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Does Bank of Hawaii Corporation’s (BOH) PE Ratio Warrant A Sell?

Wade Goff

Bank of Hawaii Corporation (NYSE:BOH) is trading with a trailing P/E of 18.3x, which is higher than the industry average of 17.8x. While BOH might seem like a stock to avoid or sell if you own it, it is important to understand the assumptions behind the P/E ratio before you make any investment decisions. In this article, I will break down what the P/E ratio is, how to interpret it and what to watch out for. Check out our latest analysis for Bank of Hawaii

Breaking down the Price-Earnings ratio

NYSE:BOH PE PEG Gauge Nov 28th 17

P/E is a popular ratio used for relative valuation. It compares a stock’s price per share to the stock’s earnings per share. A more intuitive way of understanding the P/E ratio is to think of it as how much investors are paying for each dollar of the company’s earnings.

P/E Calculation for BOH

Price-Earnings Ratio = Price per share ÷ Earnings per share

BOH Price-Earnings Ratio = $79.9 ÷ $4.374 = 18.3x

The P/E ratio itself doesn’t tell you a lot; however, it becomes very insightful when you compare it with other similar companies. Our goal is to compare the stock’s P/E ratio to the average of companies that have similar attributes to BOH, such as company lifetime and products sold. One way of gathering a peer group is to use firms in the same industry, which is what I’ll do. Since BOH’s P/E of 18.3x is higher than its industry peers (17.8x), it means that investors are paying more than they should for each dollar of BOH’s earnings. As such, our analysis shows that BOH represents an over-priced stock.

A few caveats

While our conclusion might prompt you to sell your BOH shares immediately, there are two important assumptions you should be aware of. Firstly, our peer group contains companies that are similar to BOH. If this isn’t the case, the difference in P/E could be due to other factors. For example, if you compared lower risk firms with BOH, then investors would naturally value it at a lower price since it is a riskier investment. The second assumption that must hold true is that the stocks we are comparing BOH to are fairly valued by the market. If this does not hold true, BOH’s lower P/E ratio may be because firms in our peer group are overvalued by the market.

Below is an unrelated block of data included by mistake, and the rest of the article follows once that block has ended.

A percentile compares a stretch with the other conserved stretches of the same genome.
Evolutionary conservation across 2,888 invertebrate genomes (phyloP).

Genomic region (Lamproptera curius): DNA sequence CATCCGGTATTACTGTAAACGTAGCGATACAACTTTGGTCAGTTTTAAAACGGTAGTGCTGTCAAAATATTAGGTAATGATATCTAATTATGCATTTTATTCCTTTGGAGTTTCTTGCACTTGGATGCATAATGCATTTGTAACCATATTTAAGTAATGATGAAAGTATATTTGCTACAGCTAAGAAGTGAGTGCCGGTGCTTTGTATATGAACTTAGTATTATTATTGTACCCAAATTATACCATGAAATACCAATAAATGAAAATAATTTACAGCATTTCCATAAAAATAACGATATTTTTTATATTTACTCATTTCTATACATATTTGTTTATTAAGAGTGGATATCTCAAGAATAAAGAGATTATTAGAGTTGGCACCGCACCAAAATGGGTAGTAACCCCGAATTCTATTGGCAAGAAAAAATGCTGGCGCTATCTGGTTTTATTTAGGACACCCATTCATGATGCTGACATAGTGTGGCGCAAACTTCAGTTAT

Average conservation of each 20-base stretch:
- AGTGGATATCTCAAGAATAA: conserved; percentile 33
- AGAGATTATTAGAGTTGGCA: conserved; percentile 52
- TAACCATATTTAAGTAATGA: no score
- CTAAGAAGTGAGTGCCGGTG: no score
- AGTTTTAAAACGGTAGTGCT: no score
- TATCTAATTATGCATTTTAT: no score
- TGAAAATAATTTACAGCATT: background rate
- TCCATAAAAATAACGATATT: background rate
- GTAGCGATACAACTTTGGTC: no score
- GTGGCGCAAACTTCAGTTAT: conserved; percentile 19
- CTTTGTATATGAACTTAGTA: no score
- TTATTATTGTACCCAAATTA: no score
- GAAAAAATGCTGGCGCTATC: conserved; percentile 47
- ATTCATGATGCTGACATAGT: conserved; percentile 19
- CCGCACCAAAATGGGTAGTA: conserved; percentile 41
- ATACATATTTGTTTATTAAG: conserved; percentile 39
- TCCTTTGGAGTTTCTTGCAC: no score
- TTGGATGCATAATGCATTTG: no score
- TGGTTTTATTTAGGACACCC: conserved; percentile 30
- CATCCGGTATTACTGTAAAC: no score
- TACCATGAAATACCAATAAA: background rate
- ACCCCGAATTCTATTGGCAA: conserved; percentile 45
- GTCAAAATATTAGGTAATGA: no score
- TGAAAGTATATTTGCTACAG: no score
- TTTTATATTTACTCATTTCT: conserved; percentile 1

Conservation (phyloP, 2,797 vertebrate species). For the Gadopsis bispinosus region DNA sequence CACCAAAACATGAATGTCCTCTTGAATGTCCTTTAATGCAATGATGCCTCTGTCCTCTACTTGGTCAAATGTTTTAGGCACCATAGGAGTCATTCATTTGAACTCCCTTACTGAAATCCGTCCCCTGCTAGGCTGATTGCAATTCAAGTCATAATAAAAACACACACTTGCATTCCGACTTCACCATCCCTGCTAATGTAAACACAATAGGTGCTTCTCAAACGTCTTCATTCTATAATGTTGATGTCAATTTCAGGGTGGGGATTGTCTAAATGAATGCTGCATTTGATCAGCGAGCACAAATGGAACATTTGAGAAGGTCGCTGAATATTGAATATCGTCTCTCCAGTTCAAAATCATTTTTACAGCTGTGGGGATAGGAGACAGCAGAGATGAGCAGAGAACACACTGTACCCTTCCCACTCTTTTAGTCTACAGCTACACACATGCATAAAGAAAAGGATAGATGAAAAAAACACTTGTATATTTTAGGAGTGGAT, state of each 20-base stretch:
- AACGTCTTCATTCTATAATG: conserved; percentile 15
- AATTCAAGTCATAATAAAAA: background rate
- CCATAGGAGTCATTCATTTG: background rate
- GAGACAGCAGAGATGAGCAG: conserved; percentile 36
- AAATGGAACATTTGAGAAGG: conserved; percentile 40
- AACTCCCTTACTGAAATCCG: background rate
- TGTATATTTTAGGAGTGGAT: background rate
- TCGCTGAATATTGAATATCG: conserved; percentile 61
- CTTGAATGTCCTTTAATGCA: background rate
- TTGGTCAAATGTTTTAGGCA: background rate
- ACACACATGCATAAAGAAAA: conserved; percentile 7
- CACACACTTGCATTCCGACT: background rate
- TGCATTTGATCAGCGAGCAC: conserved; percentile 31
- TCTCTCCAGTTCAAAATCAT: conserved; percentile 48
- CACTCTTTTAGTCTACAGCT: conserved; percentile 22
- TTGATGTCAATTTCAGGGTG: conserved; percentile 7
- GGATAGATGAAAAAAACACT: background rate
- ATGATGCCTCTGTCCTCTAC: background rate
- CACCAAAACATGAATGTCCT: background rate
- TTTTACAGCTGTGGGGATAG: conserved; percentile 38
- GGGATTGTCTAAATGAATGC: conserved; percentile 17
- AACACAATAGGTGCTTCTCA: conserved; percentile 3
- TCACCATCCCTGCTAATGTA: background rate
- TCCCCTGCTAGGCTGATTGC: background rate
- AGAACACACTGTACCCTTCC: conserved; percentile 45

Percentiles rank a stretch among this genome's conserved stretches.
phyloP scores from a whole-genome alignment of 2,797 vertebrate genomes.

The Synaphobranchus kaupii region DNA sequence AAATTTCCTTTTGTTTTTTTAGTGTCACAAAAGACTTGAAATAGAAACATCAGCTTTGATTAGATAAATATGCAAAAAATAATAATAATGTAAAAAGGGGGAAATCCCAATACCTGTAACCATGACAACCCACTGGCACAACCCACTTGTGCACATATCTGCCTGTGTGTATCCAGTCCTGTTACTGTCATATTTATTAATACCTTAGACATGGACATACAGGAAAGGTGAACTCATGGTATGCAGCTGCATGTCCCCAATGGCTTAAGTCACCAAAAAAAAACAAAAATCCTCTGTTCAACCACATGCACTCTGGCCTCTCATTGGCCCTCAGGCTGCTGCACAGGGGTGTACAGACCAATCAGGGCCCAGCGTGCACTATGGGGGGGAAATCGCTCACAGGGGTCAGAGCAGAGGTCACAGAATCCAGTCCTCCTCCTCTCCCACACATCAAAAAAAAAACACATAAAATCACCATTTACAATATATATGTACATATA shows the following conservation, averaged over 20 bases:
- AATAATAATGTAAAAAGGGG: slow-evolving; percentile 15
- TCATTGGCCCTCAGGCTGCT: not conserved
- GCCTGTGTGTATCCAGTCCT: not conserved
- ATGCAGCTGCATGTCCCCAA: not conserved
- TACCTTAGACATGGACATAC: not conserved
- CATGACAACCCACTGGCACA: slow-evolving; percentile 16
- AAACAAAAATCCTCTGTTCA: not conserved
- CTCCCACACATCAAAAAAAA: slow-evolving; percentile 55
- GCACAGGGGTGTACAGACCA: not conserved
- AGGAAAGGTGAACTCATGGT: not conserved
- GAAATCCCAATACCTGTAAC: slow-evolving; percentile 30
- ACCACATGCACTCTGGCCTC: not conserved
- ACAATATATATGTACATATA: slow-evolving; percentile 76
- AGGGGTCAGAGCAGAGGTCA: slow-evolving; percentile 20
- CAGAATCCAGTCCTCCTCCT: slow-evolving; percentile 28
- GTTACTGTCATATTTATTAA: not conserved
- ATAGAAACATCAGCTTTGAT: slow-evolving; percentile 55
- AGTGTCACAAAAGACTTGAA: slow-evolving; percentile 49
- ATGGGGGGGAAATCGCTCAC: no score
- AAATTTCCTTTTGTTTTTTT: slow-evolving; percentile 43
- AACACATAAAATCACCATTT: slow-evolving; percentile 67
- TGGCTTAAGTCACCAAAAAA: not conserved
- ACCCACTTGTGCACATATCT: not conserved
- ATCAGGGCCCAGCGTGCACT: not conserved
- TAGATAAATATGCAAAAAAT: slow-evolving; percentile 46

What this means for you:

Are you a shareholder? Since you may have already conducted your due diligence on BOH, the overvaluation of the stock may mean it is a good time to reduce your current holdings. But at the end of the day, keep in mind that relative valuation relies heavily on critical assumptions I’ve outlined above.

Are you a potential investor? If you are considering investing in BOH, basing your decision on the PE metric at one point in time is certainly not sufficient. I recommend you do additional analysis by looking at its intrinsic valuation and using other relative valuation ratios like PEG or EV/EBITDA.

PE is one aspect of your portfolio construction to consider when holding or entering into a stock. But it is certainly not the only factor. Take a look at our most recent infographic report on Bank of Hawaii for a more in-depth analysis of the stock to help you make a well-informed investment decision. Since we know a limitation of PE is it doesn’t properly account for growth, you can use our free platform to see my list of stocks with a high growth potential and see if their PE is still reasonable.


To help readers see pass the short term volatility of the financial market, we aim to bring you a long-term focused research analysis purely driven by fundamental data. Note that our analysis does not factor in the latest price sensitive company announcements.

The author is an independent contributor and at the time of publication had no position in the stocks mentioned.